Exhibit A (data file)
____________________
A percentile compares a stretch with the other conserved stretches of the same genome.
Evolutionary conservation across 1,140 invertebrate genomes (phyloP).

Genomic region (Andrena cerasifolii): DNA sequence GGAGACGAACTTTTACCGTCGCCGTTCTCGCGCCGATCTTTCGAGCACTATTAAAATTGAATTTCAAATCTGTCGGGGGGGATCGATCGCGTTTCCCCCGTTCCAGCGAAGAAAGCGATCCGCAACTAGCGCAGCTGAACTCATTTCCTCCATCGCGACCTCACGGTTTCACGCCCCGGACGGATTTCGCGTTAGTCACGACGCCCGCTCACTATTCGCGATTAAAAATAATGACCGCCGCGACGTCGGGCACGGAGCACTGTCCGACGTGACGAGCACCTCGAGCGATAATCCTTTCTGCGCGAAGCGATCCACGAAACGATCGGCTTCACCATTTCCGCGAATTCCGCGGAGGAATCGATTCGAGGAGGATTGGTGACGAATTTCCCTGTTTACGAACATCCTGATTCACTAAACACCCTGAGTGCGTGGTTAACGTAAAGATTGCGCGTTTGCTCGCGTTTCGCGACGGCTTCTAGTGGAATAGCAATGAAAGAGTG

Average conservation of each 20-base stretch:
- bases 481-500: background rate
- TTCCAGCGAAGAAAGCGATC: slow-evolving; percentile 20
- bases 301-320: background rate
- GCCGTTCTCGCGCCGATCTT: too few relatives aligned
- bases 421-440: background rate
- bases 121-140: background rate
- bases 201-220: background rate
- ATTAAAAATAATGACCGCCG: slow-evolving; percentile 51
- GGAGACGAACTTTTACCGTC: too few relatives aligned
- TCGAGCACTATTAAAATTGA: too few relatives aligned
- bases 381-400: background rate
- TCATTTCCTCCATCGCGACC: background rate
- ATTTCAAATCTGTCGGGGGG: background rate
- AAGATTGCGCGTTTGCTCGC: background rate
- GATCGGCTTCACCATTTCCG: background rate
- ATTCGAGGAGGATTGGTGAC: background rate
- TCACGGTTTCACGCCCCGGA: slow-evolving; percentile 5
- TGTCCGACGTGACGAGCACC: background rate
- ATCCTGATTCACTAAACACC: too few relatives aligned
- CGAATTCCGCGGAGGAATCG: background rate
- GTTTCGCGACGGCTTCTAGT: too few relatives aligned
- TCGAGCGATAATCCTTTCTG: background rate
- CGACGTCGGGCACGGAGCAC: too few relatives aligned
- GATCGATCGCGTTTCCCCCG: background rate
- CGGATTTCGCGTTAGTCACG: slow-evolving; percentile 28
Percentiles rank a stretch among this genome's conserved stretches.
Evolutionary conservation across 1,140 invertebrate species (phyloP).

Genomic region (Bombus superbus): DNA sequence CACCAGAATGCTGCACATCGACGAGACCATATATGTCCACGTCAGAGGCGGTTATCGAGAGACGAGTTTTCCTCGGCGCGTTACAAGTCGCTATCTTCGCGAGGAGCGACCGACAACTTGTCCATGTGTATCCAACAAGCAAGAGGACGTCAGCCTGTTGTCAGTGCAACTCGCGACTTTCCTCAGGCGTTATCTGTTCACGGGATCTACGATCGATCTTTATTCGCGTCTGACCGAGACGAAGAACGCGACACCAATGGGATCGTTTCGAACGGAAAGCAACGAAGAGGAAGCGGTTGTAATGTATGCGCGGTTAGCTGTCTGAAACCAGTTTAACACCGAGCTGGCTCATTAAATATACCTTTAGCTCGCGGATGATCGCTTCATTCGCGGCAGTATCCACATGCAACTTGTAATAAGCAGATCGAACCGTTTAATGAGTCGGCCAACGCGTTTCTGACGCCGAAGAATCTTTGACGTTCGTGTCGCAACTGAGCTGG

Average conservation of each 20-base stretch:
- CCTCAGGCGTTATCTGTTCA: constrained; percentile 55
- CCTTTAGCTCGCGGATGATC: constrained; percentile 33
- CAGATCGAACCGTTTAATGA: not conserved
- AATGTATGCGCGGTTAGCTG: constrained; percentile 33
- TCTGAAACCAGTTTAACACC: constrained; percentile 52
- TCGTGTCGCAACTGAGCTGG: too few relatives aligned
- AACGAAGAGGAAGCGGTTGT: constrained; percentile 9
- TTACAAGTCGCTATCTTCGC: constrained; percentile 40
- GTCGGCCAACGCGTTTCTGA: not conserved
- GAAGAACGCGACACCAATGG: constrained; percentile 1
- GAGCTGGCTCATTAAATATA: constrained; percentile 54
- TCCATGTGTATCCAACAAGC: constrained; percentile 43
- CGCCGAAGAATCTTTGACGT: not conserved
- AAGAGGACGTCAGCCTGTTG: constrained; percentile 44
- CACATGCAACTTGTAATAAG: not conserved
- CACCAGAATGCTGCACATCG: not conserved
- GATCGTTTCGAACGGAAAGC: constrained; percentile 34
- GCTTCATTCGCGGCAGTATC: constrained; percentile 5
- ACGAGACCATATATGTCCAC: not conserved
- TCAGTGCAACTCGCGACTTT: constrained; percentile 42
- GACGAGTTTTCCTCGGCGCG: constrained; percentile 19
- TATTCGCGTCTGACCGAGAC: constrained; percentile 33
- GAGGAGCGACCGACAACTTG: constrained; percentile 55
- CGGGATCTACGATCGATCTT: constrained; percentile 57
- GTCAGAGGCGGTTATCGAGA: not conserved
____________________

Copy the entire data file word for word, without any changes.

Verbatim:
A percentile compares a stretch with the other conserved stretches of the same genome.
Evolutionary conservation across 1,140 invertebrate genomes (phyloP).

Genomic region (Andrena cerasifolii): DNA sequence GGAGACGAACTTTTACCGTCGCCGTTCTCGCGCCGATCTTTCGAGCACTATTAAAATTGAATTTCAAATCTGTCGGGGGGGATCGATCGCGTTTCCCCCGTTCCAGCGAAGAAAGCGATCCGCAACTAGCGCAGCTGAACTCATTTCCTCCATCGCGACCTCACGGTTTCACGCCCCGGACGGATTTCGCGTTAGTCACGACGCCCGCTCACTATTCGCGATTAAAAATAATGACCGCCGCGACGTCGGGCACGGAGCACTGTCCGACGTGACGAGCACCTCGAGCGATAATCCTTTCTGCGCGAAGCGATCCACGAAACGATCGGCTTCACCATTTCCGCGAATTCCGCGGAGGAATCGATTCGAGGAGGATTGGTGACGAATTTCCCTGTTTACGAACATCCTGATTCACTAAACACCCTGAGTGCGTGGTTAACGTAAAGATTGCGCGTTTGCTCGCGTTTCGCGACGGCTTCTAGTGGAATAGCAATGAAAGAGTG

Average conservation of each 20-base stretch:
- bases 481-500: background rate
- TTCCAGCGAAGAAAGCGATC: slow-evolving; percentile 20
- bases 301-320: background rate
- GCCGTTCTCGCGCCGATCTT: too few relatives aligned
- bases 421-440: background rate
- bases 121-140: background rate
- bases 201-220: background rate
- ATTAAAAATAATGACCGCCG: slow-evolving; percentile 51
- GGAGACGAACTTTTACCGTC: too few relatives aligned
- TCGAGCACTATTAAAATTGA: too few relatives aligned
- bases 381-400: background rate
- TCATTTCCTCCATCGCGACC: background rate
- ATTTCAAATCTGTCGGGGGG: background rate
- AAGATTGCGCGTTTGCTCGC: background rate
- GATCGGCTTCACCATTTCCG: background rate
- ATTCGAGGAGGATTGGTGAC: background rate
- TCACGGTTTCACGCCCCGGA: slow-evolving; percentile 5
- TGTCCGACGTGACGAGCACC: background rate
- ATCCTGATTCACTAAACACC: too few relatives aligned
- CGAATTCCGCGGAGGAATCG: background rate
- GTTTCGCGACGGCTTCTAGT: too few relatives aligned
- TCGAGCGATAATCCTTTCTG: background rate
- CGACGTCGGGCACGGAGCAC: too few relatives aligned
- GATCGATCGCGTTTCCCCCG: background rate
- CGGATTTCGCGTTAGTCACG: slow-evolving; percentile 28
Percentiles rank a stretch among this genome's conserved stretches.
Evolutionary conservation across 1,140 invertebrate species (phyloP).

Genomic region (Bombus superbus): DNA sequence CACCAGAATGCTGCACATCGACGAGACCATATATGTCCACGTCAGAGGCGGTTATCGAGAGACGAGTTTTCCTCGGCGCGTTACAAGTCGCTATCTTCGCGAGGAGCGACCGACAACTTGTCCATGTGTATCCAACAAGCAAGAGGACGTCAGCCTGTTGTCAGTGCAACTCGCGACTTTCCTCAGGCGTTATCTGTTCACGGGATCTACGATCGATCTTTATTCGCGTCTGACCGAGACGAAGAACGCGACACCAATGGGATCGTTTCGAACGGAAAGCAACGAAGAGGAAGCGGTTGTAATGTATGCGCGGTTAGCTGTCTGAAACCAGTTTAACACCGAGCTGGCTCATTAAATATACCTTTAGCTCGCGGATGATCGCTTCATTCGCGGCAGTATCCACATGCAACTTGTAATAAGCAGATCGAACCGTTTAATGAGTCGGCCAACGCGTTTCTGACGCCGAAGAATCTTTGACGTTCGTGTCGCAACTGAGCTGG

Average conservation of each 20-base stretch:
- CCTCAGGCGTTATCTGTTCA: constrained; percentile 55
- CCTTTAGCTCGCGGATGATC: constrained; percentile 33
- CAGATCGAACCGTTTAATGA: not conserved
- AATGTATGCGCGGTTAGCTG: constrained; percentile 33
- TCTGAAACCAGTTTAACACC: constrained; percentile 52
- TCGTGTCGCAACTGAGCTGG: too few relatives aligned
- AACGAAGAGGAAGCGGTTGT: constrained; percentile 9
- TTACAAGTCGCTATCTTCGC: constrained; percentile 40
- GTCGGCCAACGCGTTTCTGA: not conserved
- GAAGAACGCGACACCAATGG: constrained; percentile 1
- GAGCTGGCTCATTAAATATA: constrained; percentile 54
- TCCATGTGTATCCAACAAGC: constrained; percentile 43
- CGCCGAAGAATCTTTGACGT: not conserved
- AAGAGGACGTCAGCCTGTTG: constrained; percentile 44
- CACATGCAACTTGTAATAAG: not conserved
- CACCAGAATGCTGCACATCG: not conserved
- GATCGTTTCGAACGGAAAGC: constrained; percentile 34
- GCTTCATTCGCGGCAGTATC: constrained; percentile 5
- ACGAGACCATATATGTCCAC: not conserved
- TCAGTGCAACTCGCGACTTT: constrained; percentile 42
- GACGAGTTTTCCTCGGCGCG: constrained; percentile 19
- TATTCGCGTCTGACCGAGAC: constrained; percentile 33
- GAGGAGCGACCGACAACTTG: constrained; percentile 55
- CGGGATCTACGATCGATCTT: constrained; percentile 57
- GTCAGAGGCGGTTATCGAGA: not conserved